Everyone went beserk when Dave Murray started to play the opening lead solo of “Hallowed Be Thy Name” – the greatest metal song of all time. In the lead solos that followed at the end the flamboyant Janick Gers’s had his fingers doing magic on the fret board and spinned his guitar around his body while still playing.
The crowd sang along throughout with Bruce in the slow and fast tempos of the song. That was the final number, the six lords came up to the crowd - threw plectrums and drumsticks, waved and thanked the 30,000 strong die-hard metal heads who gave them a true rocking audience, which they never expected. We also had our time of our lives with one of the greatest heavy metal band on the planet, words aren’t just enough to express.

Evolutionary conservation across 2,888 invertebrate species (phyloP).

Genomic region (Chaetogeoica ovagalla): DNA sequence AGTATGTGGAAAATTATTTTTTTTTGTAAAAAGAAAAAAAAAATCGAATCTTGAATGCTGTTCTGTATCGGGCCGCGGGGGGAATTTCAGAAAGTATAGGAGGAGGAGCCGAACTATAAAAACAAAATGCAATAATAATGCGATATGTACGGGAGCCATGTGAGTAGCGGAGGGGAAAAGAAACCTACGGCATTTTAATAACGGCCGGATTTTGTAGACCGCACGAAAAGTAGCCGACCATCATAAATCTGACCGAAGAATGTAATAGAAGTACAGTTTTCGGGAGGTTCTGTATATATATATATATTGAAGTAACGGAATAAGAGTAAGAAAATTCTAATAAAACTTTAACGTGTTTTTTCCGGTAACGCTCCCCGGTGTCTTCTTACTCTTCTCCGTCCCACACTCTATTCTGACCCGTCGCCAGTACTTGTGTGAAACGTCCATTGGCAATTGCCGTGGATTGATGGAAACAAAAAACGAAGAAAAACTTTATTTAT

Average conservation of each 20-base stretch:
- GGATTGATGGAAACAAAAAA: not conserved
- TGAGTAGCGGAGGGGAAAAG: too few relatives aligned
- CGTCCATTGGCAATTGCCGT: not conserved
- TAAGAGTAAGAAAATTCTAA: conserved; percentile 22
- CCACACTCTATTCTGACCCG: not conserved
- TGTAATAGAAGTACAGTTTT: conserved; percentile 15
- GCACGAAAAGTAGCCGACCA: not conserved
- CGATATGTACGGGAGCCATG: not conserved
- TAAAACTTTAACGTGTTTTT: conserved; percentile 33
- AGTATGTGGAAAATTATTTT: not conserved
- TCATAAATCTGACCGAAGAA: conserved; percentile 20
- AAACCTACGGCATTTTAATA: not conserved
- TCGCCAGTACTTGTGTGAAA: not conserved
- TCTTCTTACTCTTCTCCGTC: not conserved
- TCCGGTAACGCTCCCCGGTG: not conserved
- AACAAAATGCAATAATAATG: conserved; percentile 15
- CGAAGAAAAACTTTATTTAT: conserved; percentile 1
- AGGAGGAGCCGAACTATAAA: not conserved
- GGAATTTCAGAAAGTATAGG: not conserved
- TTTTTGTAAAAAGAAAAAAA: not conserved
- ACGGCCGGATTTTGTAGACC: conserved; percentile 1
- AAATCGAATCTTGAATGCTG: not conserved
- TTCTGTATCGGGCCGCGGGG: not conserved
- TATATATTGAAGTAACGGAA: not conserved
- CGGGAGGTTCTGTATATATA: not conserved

It’s been over 30 years since bassist Steve Harris first started Iron Maiden, and they remained true to their music, when others were committing commercial suicide. What better way than Iron Maiden themselves to have brought back heavy metal to the forefront. Any doubt about good old heavy metal fighting a losing battle in these days of hip-hop, pop, nu-metal etc can now be put to rest.
** “Iron Maiden’s heavy metal thunder at B’lore” appeared in the North East Sun - MAY 01 - 15, 2007, Vol XII, No 19, by the same author.
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* Ringo Pebam, a Software Engineer in Bangalore, and a Free and Open Source Software enthusiast, contributes regularly to e-pao.net. The writer can be contacted at ringo_pebam(AT)yahoo(DOT)com. This article was webcasted on November 27th , 2007